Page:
When Alberto Giacometti was commissioned to create a monument to the executed French Resistance hero Gabriel Péri, it marked a transformative moment in the Swiss sculptor’s career which resulted in one of his first ‘walking men’
On a grey December day in 1941, the journalist Gabriel Péri, a leading figure in the French Resistance, was taken from a disused chapel at Fort Mont-Valérien outside Paris along with some 70 other hostages and shot dead by the German occupying forces.
The shock that greeted the news in France was profound. The author Albert Camus (1913-1960) wrote, ‘I recall the day when the waves of revolt within me reached their climax. It was a morning in Lyon, and I had just read in the newspaper of the execution of Gabriel Péri.’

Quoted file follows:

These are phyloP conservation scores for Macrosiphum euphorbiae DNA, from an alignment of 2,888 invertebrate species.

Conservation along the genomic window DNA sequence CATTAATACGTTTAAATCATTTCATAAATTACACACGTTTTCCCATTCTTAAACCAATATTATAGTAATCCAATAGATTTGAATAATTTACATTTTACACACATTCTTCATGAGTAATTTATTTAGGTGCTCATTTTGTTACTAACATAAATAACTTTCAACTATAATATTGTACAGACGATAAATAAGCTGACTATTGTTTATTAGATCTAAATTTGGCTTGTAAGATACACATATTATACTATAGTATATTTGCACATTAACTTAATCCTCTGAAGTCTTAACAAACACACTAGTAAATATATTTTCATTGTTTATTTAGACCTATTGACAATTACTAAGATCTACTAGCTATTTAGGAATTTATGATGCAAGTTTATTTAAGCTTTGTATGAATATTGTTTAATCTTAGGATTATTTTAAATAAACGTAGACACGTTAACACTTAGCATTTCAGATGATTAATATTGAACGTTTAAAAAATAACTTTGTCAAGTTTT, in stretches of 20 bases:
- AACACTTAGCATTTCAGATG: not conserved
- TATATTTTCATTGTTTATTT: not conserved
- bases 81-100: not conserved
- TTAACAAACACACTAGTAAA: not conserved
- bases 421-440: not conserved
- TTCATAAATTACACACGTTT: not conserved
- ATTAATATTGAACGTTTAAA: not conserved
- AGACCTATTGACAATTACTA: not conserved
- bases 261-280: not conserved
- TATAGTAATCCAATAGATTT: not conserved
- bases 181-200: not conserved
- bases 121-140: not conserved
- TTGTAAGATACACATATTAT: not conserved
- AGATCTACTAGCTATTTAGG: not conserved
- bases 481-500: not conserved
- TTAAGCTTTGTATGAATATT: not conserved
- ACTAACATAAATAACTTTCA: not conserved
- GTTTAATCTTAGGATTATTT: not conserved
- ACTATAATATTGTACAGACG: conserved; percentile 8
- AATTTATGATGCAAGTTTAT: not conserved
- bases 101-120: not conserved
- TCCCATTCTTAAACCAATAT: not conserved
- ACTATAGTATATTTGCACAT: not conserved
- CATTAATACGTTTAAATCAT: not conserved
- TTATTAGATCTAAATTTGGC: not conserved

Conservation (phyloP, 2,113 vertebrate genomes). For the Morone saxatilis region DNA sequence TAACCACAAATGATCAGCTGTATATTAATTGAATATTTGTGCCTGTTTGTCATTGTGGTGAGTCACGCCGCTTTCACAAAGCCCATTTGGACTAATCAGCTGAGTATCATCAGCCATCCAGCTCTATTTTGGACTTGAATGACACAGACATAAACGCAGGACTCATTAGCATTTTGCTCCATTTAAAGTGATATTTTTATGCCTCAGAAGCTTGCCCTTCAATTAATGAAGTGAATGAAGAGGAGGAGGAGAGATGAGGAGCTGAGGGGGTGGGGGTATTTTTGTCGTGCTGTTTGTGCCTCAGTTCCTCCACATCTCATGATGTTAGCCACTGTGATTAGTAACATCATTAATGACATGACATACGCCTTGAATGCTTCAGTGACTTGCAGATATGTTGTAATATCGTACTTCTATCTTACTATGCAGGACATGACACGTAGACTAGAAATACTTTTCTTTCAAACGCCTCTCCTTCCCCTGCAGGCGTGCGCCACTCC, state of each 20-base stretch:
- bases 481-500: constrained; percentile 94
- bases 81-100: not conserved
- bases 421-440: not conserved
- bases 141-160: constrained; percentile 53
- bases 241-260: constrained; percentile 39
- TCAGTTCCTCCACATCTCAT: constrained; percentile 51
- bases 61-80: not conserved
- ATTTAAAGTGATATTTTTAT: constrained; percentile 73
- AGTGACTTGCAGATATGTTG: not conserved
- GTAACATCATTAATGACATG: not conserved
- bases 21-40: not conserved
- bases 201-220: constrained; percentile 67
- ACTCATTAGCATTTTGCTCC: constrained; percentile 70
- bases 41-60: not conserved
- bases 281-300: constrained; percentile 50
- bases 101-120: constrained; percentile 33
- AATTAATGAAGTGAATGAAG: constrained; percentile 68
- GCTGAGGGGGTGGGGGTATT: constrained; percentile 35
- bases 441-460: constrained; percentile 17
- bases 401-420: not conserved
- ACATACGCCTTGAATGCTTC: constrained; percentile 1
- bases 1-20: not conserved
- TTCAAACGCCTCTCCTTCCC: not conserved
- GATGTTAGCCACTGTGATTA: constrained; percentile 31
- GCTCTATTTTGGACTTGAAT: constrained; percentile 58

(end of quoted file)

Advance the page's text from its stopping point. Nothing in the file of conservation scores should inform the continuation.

It was an outrage that prompted the novelist to renounce his pacifism and join the French Resistance. He later used the subject of Péri’s death in the allegorical work The Stranger.